Anxiety is a common experience for children and can be accompanied by a range of symptoms. While anxiety may seem like a complex emotion to manage, there are ways to help your child cope. This article will outline some strategies to help you and your child cope with anxiety. We will also provide tips for talking to your child about their anxiety. By being understanding and supportive, you can help your child feel safe and empowered to manage their anxiety.
Anxiety is a feeling of worry, apprehension, or fear that can be mild to severe. All children are likely to experience anxiety at some point in their lives, but if it becomes chronic it can interfere with their daily functioning.
Do’s and Don’ts to help your child cope with anxiety
As parents, it is difficult to watch our kids struggling with anxiety. We feel like we need to protect our kids from their fears, but we can make their anxiety worse in doing so.
Don’t try to eliminate anxiety
No parent wants to see their child unhappy, but the best way to assist children overcome anxiety is not to attempt to eliminate the stressors that cause it. Instead, it’s to teach them how to manage their anxiety and perform as well as they can, even when they’re nervous. Resultantly, the worry will decrease in time.
Don’t avoid things that make your child anxious
Having children avoid the things they are afraid of may make them feel better in the short term, but it reinforces the anxiety over the long run. For example, your child is in an unpleasant situation and gets upset and starts to cry; if you scoop your child out of the situation or remove the thing they’re afraid of, your child will not learn an appropriate coping mechanism. And that cycle has the potential to repeat itself.
Don’t empower the anxious feeling
It’s important to understand that validation doesn’t always mean agreement. So, if a child is afraid of going to the doctor because they’re due for a vaccine, you don’t want to belittle those fears, but you also don’t want to amplify them. Instead, you want to listen and be empathetic, help them understand what they’re anxious about, and encourage them to face their fears. The message you want to send is, “I know you’re scared, and that’s okay, and I’m here, and I’m going to help you get through this.”
Don’t ask leading questions.
Encourage your child to talk about their feelings, but try not to ask leading questions— “Are you anxious about the big test? Are you worried about the science fair?” Instead, to avoid feeding the cycle of anxiety, ask open-ended questions: “How are you feeling about the science fair?”
Don’t make promises you can’t keep
You can’t promise a child that their fears are unfounded —that they won’t fail a test, that they’ll have fun horse riding, or that another child won’t laugh at them at a party. But you can express confidence that they’re going to be okay, that they will be able to manage it. You can also let them know that as they confront their worries, the level of anxiety will lessen over time. This gives your child the confidence that your expectations are reasonable and that you won’t ask them to do something beyond their capabilities.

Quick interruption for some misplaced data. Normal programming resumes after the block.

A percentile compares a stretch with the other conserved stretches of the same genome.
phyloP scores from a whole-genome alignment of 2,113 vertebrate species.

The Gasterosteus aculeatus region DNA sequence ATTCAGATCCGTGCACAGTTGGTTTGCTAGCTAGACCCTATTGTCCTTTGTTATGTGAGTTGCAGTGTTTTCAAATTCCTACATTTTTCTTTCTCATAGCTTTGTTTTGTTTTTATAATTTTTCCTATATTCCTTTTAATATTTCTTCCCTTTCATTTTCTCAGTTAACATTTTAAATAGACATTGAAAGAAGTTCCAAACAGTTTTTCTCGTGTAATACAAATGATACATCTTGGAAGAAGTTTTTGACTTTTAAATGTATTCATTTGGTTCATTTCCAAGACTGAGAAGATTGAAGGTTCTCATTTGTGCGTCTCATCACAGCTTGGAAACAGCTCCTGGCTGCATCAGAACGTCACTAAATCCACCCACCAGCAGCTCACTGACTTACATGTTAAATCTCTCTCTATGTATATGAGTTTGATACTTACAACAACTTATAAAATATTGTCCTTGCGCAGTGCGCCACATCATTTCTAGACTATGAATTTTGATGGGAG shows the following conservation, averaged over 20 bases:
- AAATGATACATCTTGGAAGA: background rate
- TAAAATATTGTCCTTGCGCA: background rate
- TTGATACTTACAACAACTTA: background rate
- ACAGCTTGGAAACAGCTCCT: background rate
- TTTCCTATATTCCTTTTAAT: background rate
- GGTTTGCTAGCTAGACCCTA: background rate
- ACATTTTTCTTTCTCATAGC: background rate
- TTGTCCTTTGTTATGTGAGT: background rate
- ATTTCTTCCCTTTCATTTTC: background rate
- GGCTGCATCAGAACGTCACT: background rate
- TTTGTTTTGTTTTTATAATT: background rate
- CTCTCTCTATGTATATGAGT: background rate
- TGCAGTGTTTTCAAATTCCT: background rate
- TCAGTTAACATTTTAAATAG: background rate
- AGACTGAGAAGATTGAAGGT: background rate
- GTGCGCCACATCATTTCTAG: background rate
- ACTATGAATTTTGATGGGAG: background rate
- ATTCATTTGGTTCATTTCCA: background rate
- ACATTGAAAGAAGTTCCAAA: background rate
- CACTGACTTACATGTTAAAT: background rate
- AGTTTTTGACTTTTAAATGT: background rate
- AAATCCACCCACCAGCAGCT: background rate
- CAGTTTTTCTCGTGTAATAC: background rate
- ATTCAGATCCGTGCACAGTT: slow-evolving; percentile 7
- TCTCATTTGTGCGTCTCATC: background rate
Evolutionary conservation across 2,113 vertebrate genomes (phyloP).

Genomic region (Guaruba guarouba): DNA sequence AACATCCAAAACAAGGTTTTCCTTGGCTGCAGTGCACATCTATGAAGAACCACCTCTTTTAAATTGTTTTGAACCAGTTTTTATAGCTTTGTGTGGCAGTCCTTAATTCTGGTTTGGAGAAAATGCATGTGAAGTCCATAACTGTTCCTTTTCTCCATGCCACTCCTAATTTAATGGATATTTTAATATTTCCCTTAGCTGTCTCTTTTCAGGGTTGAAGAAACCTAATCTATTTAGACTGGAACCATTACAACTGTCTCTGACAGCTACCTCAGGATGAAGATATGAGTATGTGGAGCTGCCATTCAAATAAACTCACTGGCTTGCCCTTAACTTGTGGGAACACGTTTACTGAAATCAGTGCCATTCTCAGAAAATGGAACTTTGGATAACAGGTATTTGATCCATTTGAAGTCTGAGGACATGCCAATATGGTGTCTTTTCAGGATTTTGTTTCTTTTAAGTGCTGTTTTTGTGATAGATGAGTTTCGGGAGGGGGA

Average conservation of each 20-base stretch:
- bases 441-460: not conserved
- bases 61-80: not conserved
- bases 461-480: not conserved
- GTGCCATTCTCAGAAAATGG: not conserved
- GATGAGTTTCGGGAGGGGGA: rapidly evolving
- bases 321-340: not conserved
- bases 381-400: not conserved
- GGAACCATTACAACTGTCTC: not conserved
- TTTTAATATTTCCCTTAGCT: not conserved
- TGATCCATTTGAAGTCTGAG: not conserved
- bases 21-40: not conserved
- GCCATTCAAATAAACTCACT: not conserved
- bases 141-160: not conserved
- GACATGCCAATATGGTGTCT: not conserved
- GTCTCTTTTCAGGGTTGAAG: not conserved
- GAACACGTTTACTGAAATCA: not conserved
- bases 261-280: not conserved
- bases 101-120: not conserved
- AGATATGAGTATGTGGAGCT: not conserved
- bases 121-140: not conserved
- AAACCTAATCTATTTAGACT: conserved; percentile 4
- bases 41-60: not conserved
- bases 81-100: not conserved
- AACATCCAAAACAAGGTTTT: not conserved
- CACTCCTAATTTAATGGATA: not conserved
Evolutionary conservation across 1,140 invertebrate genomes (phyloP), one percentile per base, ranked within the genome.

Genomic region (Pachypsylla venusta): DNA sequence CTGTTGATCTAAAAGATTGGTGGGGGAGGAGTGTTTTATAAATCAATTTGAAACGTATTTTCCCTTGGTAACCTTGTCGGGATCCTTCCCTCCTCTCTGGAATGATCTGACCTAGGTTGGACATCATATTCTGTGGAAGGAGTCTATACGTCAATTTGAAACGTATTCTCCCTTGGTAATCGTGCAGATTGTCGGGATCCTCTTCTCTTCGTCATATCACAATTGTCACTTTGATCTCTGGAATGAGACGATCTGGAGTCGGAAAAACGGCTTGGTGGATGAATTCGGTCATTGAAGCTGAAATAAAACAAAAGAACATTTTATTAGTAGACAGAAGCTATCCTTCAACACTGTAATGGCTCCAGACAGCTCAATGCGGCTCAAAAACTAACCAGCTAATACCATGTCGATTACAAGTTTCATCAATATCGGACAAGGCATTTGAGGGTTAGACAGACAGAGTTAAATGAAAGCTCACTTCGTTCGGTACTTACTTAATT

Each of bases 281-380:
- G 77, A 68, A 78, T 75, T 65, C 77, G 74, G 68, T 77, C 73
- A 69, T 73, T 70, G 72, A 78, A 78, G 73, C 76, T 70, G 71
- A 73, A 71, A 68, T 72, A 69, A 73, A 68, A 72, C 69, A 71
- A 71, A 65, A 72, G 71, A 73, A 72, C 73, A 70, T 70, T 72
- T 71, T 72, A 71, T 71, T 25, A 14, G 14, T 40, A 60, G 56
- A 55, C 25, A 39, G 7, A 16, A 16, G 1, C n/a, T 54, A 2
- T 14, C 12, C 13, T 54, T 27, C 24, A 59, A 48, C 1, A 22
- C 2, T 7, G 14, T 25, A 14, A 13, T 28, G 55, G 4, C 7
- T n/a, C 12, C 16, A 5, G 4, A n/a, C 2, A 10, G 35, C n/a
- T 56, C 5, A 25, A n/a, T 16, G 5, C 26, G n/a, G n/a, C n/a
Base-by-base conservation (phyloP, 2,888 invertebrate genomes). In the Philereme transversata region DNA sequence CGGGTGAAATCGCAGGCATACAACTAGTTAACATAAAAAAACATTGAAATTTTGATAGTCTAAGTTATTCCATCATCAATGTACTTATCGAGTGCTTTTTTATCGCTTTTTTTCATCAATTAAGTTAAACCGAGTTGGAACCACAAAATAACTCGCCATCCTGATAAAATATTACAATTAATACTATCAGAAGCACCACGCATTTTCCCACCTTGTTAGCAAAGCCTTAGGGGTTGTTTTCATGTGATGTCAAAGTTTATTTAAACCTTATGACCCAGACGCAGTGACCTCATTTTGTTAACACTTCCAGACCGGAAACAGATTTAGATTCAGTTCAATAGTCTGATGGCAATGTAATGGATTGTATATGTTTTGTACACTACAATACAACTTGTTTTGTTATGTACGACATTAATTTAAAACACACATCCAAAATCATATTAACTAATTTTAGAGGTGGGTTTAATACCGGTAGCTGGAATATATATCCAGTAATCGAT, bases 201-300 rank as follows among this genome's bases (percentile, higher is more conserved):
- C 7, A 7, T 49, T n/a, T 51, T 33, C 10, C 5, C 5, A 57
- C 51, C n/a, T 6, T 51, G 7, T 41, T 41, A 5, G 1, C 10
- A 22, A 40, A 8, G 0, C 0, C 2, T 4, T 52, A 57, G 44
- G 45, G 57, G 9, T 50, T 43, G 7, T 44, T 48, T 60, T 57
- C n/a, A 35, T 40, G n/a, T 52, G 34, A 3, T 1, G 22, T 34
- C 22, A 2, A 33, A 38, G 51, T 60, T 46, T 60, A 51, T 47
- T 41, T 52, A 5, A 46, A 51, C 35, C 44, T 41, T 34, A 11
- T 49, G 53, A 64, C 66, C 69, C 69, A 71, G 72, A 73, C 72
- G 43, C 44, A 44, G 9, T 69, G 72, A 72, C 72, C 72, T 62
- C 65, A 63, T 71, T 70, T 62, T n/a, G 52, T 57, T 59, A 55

Watch your body language
Be careful with your body language. For example, your child has had a negative experience with the neighbour’s dog. Next time you and your child are around a dog, you might feel anxious about how your child will respond. Even if you don’t express anything, your body language may reveal your worries and give your child the impression that they should be frightened of it.
Encourage your child to tolerate their anxiety
Let your child know that you value the effort it takes to endure anxiety. Encouraging your child to engage in life and let the anxiety take its natural course. This process is called the “habituation curve.” It means that the anxiety will drop over time as the child faces the stressor. The anxiety might not drop to zero, or it might not drop as quickly as you would like, but it is only by facing our fear that it can be overcome.
Keep the anticipatory period short
When we’re afraid of something, the most challenging time is before we do it. By reducing the anticipatory period, we avoid the child becoming anxious about it for an extended period. For example, if a child is worried about going to the dentist, you don’t want to start talking about it hours before you go. Try to shorten that period to a minimum.
Talk through worse case scenarios with the child
Sometimes it helps to talk through what would happen if a child’s fear came true. For example, a child anxious about separating from their parents may worry about what would happen if a parent didn’t come to pick them up. Discuss with the child what could happen in the worst-case scenario. Ask your child: “If mom doesn’t come at the end of soccer practice, what would you do?” “Well, I would tell the coach my mom’s not here.” “And what do you think the coach would do?” “He would call my mom. Or he would wait with me.”
Go through each possible scenario with your child and role-play effective responses to cope with the situation. If your child cannot come up with solutions of their own, you can give them options and ask them to choose.
Model healthy ways of handling anxiety
By allowing your children to observe how you cope with anxiety, you may assist them in managing it. For example, your child will notice if you keep complaining that you can’t handle the stress or anxiety. Children need to hear or witness you deal with stress and worry reasonably, accept it, and feel good about getting through it.
Our Superpower Kids Thinking Trap printable will help you to explore your child’s unhelpful thoughts.
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